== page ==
1. Try several events until you find the one that works best for you, and go several times – there are no short cuts and you need to get known, which takes time.
  2. Do not just latch on to the one person in the room whom you recognise – make some new contacts.
  3. Let them talk about their business first – you will get your chance.
  4. Think about how you can help them, even if there is no immediate business in it for you.
  5. If you promise to do something, do make sure you follow-up.


Oh, and don’t forget to smile and look like you are enjoying it!

I encourage you to look at the Gatwick Diamond networking group. The website will give you a pretty good idea of what an organised networking group is all about.

Next time we will look at what I consider to be the top 10 habits of successful consultants – in the meantime, keep networking!

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#27: Personal Branding – Coherence of image

This is a very important topic in the context of personal branding and, as I have said before, particularly with the advent of social media.

It has been on my mind quite a bit recently, in the light of some personal experiences. I am sometimes, in Winnie-the-Pooh terminology, a “bear of very little brain” – something has to happen more than once before I get the message!

Well, I saw three people in relatively quick succession at the request of people in my network, so these were all first or “exploratory” meetings. In each case what struck me was that the person I met face-to-face was different somehow from the person I had encountered on the internet, via their website, LinkedIn or Twitter. And this difference was not necessarily restricted to photo versus reality – although that did apply in one of the three cases.

What struck me most was that the person I met did not live up to the person I had seen on the internet; in other words they talked a better fight in the online world than they did in the flesh. I then started thinking about my reaction to this, and it dawned on me that I already had reservations about these people i.e. did I want to do business with them?

I guess in the old world it’s a bit like falsifying or “over-egging” your CV – a dangerous game to play as sooner or later the mask slips and you see the real person, or at least get glimpses of them. Needless to say, my reservations were such that I have not seen any of the three a second time.

I think there are some strong ties between your personal goals, your business goals and the way you behave to achieve both. One of the factors which binds these ties together is your self-awareness, and how that translates into a consistent manifestation of your personal brand. With that consistency comes authenticity, rapport and trust.

So, do take a little time out to check whether you really have one face to the market in what you write, what you say and what you do.

Next time we will take a look at networking – one of my favourite topics! Until then, do feel free to get in touch anytime for more advice, or even if you just have a question you need answering.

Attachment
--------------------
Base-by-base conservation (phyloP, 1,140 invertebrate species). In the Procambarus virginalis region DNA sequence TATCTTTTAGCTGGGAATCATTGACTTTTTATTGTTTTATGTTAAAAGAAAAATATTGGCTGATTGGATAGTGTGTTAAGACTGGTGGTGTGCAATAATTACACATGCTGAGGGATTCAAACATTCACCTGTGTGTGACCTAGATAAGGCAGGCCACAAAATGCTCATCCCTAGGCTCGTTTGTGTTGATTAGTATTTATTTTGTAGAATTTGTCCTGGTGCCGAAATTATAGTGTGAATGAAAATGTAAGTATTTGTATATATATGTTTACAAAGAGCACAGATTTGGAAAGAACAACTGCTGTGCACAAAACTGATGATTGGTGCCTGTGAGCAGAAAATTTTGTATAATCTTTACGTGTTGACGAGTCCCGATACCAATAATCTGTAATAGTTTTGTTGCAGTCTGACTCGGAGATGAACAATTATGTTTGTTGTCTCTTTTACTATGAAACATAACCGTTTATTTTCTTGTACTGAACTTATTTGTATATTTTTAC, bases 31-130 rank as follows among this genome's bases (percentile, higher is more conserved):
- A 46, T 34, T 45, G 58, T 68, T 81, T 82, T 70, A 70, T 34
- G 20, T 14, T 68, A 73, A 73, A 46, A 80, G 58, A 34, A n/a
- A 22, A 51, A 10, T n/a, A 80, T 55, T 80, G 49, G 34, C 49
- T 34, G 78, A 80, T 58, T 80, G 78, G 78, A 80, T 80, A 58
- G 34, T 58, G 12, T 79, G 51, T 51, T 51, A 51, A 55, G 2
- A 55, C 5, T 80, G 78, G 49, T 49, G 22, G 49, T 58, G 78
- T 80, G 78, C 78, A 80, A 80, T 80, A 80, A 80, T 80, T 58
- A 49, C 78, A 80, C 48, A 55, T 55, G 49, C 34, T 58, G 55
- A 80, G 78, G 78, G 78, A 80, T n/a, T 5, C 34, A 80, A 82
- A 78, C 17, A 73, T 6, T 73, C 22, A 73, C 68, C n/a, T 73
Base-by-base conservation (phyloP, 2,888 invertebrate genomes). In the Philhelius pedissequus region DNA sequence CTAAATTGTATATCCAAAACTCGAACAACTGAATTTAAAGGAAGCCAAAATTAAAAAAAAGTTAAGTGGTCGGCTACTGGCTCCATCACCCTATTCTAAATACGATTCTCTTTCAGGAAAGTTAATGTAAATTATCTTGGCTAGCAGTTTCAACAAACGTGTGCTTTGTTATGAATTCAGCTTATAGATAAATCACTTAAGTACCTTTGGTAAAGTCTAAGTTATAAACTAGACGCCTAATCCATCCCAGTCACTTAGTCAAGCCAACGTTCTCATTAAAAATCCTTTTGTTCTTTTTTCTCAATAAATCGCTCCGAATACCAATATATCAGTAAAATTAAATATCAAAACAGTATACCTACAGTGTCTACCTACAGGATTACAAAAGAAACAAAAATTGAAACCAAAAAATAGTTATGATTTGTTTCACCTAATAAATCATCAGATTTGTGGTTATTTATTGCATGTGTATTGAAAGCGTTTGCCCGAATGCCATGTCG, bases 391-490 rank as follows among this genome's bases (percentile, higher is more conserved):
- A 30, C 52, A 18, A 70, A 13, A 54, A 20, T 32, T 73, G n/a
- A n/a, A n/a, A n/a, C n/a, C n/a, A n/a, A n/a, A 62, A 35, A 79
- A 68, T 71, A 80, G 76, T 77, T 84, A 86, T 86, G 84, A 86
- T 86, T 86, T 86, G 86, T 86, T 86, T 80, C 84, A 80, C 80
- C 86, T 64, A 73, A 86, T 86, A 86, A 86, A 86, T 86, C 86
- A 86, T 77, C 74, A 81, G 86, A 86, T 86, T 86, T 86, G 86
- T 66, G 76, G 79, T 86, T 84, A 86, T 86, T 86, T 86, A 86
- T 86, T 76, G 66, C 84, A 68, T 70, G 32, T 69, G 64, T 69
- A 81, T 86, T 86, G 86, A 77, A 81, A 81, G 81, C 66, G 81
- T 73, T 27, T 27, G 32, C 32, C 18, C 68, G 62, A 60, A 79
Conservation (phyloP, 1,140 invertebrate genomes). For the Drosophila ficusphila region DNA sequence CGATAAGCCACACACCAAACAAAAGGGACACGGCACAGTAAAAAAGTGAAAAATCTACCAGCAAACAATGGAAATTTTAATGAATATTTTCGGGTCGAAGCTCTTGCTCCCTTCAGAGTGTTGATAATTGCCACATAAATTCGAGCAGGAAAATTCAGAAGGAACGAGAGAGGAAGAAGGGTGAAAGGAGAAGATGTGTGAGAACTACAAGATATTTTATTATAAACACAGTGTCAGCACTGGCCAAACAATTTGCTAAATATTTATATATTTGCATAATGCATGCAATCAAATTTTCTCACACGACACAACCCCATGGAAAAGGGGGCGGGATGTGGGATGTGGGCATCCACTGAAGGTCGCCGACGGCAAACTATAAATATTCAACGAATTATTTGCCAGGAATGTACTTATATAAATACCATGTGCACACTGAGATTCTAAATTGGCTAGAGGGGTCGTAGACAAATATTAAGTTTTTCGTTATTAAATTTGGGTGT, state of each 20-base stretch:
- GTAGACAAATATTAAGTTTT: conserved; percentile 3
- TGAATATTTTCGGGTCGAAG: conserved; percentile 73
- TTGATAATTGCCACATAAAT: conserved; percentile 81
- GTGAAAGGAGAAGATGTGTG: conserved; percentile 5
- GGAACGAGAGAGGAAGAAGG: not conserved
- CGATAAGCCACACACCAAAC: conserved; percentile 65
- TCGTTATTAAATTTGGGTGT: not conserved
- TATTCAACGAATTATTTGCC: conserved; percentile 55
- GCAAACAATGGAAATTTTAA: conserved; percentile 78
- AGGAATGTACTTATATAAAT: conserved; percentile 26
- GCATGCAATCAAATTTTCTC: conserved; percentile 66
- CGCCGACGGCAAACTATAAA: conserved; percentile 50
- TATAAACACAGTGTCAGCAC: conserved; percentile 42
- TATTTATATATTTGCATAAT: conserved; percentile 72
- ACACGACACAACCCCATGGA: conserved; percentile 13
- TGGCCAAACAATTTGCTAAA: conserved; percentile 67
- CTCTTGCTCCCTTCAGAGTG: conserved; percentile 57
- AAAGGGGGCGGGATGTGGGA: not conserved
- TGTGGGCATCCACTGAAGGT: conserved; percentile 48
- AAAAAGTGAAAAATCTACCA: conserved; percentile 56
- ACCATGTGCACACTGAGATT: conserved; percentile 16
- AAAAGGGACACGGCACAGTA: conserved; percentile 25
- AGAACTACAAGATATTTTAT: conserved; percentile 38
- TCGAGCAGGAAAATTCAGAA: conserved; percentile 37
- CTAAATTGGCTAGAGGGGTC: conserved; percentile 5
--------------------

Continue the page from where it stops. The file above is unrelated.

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#26: Personal Branding – Attributes of a good salesperson

Knowing your skills and how best to use them with certain clients and in certain situations will undoubtedly lead you and your business to success. So having a set of resources that you can draw on as necessary is key.

It will be helpful to look at this in the context of personal branding. We will look in future articles at coherence of image, and networking, but let’s start with the attributes of a good salesperson.

We looked at this earlier on when we looked at challenges, in that selling your services is one of the hardest things to do – delivery is the easy bit! I think it is fair to say that selling has become a lot less confrontational and adversarial than it used to be (with notable exceptions), and a meeting of minds has become more important – remember our consideration of PRISM.

When I run my workshops I do a little word association exercise; I say one word and ask the delegates to write down the first thing that comes into their head. The one word is “Salesperson” – the responses I generally receive are predominantly negative, including words such as:

  • Impolite
  • Shallow
  • Pushy
  • Smoothie
  • Aggressive
  • Shark
  • Bully
  • Suit
  • Sleazy
  • Scumbag

It is fair to say that most of the words volunteered are not words that you would feel happy being used about yourself! So, ladies and gentlemen, we have a challenge.

If we are going to eat, then normally we have to sell and yet we associate selling with pushy, sleazy scumbags in suits! So how do we do sales without having to risk ourselves being perceived as one or more of the negative images conjured up?

I have to try to demystify the sales process for you and make it slightly less scary. My personal view is there are three attributes of a successful salesperson:

  1. The first attribute is the ability to be liked. If you consider your own experience, you are more likely to buy from somebody you like!
  2. The second attribute is the ability to listen. There is a famous saying that God gave us two ears and one mouth and we should use them in that proportion, and this is absolutely true. The good salesperson asks the right questions then shuts up, and if you have asked the right questions and remain silent the client will tell you all you need to know. Some of the best salespeople I have encountered are amongst the quietest people I know.